The problem of poor communication in health care

Research has shown that communication problems are at the root of many medical errors, including those that have resulted in patient deaths.

The thought of a doctor, nurse or other health care provider in Florida making a mistake that leaves a person injured or that may even cost them their life is certainly the last thing they want to think about when they seek care. However, this is unfortunately something that happens more often than many people would like to consider.

Research has been looking at the problems associated with medical errors and has highlighted that one of the factors associated with many cases has been poor communication.

What type of communication problems occur?

According to research reported by CRICO Strategies in which more than 23,000 medical error cases were evaluated, over one-third involved communication problems. Of these, 12 percent of cases involved problems in communication between patients and medical professionals as well as between medical professionals.

Miscommunication between health care providers was recorded in 57 percent of cases and communication between patients and providers was noted in 55 percent of cases.

Do people really die from communication mistakes?

In the study, it was found that approximately 1,700 patients died as a result of a communication error.

In addition, other research conducted by the Agency for Healthcare Research and Quality reports that 70 percent of deaths to patients involve some sort of communication mistake made during the handoff of the patient from one provider to another.

Where do communication errors happen?

The CRICO report found a similar number of errors in outpatient and inpatient settings and a smaller amount in emergency rooms.

Other information from the University of California, San Francisco shows that communication errors contributed to more than 25 percent of readmissions to hospitals.

What can be done to improve your communication with your doctor?

While effective and clear patient-doctor communication is your medical provider's responsibility, there are many ways you can improve the effectiveness of this dialog, thereby improving your chances of proper medical care:

  • Do not just answer with a "yes" or "no." Elaborate on your answers, especially if the subject is an area of concern.
  • Bring an advocate. In important medical appointments or hospitalizations, bring a friend or relative to help you communicate with medical personnel when you are stressed or in pain, or when the reason for the visit is confusing or complex. This person can listen to all dialog going on around you and with you, and ask questions and take notes. He or she can ask questions when you may not be in a condition to think of them.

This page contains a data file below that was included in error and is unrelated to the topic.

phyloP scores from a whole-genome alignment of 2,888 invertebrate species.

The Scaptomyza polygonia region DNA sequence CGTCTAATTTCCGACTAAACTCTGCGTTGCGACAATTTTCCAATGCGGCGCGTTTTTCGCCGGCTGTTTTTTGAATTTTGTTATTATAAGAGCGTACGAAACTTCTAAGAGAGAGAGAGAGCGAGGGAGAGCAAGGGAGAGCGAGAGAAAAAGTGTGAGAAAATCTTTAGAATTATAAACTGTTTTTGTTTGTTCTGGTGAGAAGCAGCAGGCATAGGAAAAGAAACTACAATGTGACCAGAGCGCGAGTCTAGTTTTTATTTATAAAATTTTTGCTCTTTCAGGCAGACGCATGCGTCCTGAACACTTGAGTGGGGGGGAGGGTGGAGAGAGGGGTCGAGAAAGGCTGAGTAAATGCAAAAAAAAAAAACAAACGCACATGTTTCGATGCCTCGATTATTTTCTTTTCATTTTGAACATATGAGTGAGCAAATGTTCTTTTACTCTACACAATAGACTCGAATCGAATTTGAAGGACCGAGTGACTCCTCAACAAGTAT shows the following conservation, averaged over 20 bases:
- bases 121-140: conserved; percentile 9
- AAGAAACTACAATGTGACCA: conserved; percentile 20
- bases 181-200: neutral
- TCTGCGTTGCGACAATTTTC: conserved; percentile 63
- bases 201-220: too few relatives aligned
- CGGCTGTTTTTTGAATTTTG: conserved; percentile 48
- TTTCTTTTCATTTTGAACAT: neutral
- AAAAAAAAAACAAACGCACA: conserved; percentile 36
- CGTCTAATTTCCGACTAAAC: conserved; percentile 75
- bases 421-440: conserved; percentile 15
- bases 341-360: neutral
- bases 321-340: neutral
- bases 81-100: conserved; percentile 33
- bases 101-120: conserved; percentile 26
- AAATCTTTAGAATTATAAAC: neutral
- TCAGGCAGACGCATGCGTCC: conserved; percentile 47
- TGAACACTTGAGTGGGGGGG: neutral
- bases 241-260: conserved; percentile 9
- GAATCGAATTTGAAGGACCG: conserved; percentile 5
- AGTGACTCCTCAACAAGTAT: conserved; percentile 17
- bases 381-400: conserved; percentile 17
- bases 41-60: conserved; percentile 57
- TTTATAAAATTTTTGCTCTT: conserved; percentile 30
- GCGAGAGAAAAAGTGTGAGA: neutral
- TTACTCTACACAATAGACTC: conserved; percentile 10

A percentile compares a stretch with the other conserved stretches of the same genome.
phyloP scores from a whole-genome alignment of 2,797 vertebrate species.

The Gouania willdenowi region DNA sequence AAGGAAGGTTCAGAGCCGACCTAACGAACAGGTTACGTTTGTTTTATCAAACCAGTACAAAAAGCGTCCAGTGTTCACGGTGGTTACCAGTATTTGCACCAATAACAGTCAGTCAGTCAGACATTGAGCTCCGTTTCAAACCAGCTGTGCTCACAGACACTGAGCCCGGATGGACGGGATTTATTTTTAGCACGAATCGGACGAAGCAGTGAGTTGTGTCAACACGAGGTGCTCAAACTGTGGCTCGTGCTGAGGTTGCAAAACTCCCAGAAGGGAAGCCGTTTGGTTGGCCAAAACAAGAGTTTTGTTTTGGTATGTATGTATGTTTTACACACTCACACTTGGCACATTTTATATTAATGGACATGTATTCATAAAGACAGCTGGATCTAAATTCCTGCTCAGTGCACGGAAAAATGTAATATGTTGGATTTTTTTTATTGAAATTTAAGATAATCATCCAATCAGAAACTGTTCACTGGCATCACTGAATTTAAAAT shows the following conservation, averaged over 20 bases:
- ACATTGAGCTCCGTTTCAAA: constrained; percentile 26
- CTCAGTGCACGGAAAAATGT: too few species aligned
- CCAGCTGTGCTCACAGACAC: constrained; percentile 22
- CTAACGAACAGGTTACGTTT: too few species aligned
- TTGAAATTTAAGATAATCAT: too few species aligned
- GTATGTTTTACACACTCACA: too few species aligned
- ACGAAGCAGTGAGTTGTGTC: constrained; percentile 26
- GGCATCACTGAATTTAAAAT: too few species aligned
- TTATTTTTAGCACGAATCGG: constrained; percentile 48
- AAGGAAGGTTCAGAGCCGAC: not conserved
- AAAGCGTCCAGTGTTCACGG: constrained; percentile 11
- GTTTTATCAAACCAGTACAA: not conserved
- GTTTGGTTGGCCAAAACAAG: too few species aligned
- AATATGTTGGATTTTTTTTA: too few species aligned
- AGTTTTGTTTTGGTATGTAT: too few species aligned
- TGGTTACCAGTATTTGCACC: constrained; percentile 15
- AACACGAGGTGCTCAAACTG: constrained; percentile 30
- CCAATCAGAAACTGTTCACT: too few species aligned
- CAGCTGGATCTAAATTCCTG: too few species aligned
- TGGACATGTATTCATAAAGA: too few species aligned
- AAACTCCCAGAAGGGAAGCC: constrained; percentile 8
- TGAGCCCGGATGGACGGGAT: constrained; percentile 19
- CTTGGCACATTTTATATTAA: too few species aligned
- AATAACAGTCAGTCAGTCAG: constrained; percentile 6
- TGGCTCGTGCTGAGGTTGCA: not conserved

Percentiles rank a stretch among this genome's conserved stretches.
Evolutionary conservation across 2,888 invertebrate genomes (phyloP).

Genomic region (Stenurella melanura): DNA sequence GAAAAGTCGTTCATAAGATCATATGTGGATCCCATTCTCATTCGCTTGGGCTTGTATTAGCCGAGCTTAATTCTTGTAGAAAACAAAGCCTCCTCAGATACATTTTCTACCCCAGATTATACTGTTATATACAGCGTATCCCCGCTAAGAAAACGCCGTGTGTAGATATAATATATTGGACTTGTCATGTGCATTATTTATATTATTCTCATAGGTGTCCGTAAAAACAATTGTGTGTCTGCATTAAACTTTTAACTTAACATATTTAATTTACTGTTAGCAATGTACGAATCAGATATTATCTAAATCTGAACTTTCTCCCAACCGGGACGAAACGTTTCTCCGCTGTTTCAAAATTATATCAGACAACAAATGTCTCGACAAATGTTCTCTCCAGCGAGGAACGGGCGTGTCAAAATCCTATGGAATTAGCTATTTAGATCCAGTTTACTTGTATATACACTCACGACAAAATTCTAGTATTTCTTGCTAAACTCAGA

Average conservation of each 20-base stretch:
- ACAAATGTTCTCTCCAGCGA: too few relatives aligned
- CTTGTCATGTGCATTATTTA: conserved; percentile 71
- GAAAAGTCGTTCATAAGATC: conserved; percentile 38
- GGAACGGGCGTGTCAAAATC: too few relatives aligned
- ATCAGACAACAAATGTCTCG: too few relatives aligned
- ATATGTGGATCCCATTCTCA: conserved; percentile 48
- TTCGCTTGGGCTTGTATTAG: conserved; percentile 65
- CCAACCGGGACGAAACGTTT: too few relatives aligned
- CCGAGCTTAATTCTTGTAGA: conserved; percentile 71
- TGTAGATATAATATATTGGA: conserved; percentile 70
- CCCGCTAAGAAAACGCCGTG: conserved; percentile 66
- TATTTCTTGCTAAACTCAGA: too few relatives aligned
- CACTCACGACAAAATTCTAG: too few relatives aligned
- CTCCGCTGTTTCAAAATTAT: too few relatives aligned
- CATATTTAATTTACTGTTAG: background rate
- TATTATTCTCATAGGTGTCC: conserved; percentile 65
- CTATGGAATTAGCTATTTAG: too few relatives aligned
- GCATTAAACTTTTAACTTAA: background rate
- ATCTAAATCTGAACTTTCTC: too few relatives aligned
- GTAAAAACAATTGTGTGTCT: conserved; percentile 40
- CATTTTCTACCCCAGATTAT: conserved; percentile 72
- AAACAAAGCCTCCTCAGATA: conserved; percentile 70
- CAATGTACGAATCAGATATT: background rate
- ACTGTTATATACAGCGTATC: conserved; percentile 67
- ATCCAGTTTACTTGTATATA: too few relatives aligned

• Never say you understand if you do not. It is your right to ask questions and for clarification, especially if you are making major treatment decisions. Ask about side effects, risks and other options.
  • Listen carefully. Try to concentrate on the dialog with your physician, nurse or other medical staff.
  • If something does not feel right or does not seem consistent with what your doctor said would happen, speak up.
  • In a hospital setting, a patient advocate or social worker on staff may be able to step in to help you, especially if it feels like tension or conflict between you and the provider has developed.
  • As the physician to explain medical terms you do not understand. Restate what you think the doctor is saying to confirm you got it right.
  • Do not assume the medical provider knows all of your symptoms. Speak up and be thorough.
  • Ask "why" and "why not."
  • If the doctor or nurse says something that suggests they do not understand your condition or the agreed-upon treatment, speak up.
  • Ask for a recap or summary at the end of a conversation to confirm you are all on the same page.
  • If you get home and are unsure about something, call. Ask to speak with the nurse on call or who communicates with your doctor.
  • Point out conflicting information you may have received and ask for clarification.
  • If you are seeing a new provider or specialist, be sure your earlier records have been sent, reviewed and understood.

While the medical community continues to find ways to address the problem of poor communication among its workers, patients in Florida need and deserve help. Talking with an attorney about a potential error is always recommended and should be done as soon as an error is suspected.

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